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Formation of new and distinct species, whereby a single evolutionary line splits into two or more genetically independent ones. One of the fundamental processes of evolution, speciation may occur in many ways. Investigators formerly found evidence for speciation in the fossil record by tracing sequential changes in the structure and form of organisms. Genetic studies now show that such changes do not always accompany speciation, since many apparently identical groups are in fact reproductively isolated (i.e., they can no longer produce viable offspring through interbreeding). Polyploidy (seeploidy) is a means by which the beginnings of new species are created in just two or three generations.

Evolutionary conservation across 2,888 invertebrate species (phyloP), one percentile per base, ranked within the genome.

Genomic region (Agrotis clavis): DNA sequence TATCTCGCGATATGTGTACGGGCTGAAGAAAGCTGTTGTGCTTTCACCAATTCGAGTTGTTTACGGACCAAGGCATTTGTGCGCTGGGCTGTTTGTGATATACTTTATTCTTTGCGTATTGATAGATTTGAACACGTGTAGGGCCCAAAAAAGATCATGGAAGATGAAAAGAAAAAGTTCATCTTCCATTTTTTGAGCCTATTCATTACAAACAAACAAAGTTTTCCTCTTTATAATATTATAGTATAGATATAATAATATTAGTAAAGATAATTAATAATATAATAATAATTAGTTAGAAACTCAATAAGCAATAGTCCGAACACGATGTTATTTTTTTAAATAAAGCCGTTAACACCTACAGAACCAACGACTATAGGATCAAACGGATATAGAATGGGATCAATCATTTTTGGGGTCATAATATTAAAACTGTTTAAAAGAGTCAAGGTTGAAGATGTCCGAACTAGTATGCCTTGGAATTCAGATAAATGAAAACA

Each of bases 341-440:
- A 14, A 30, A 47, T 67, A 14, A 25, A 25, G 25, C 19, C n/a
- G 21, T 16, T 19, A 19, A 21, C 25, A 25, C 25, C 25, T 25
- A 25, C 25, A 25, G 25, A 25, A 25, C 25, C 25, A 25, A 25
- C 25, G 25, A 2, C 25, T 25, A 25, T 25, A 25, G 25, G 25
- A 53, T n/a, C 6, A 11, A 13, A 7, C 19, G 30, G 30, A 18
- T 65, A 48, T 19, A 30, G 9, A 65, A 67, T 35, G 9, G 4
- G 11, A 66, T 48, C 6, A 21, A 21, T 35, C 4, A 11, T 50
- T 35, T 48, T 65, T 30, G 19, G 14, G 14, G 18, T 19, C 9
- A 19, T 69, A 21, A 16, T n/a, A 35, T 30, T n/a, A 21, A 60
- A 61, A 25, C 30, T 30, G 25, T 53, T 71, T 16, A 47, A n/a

This entry comes from Encyclopædia Britannica Concise. For the full entry on speciation, visit Britannica.com.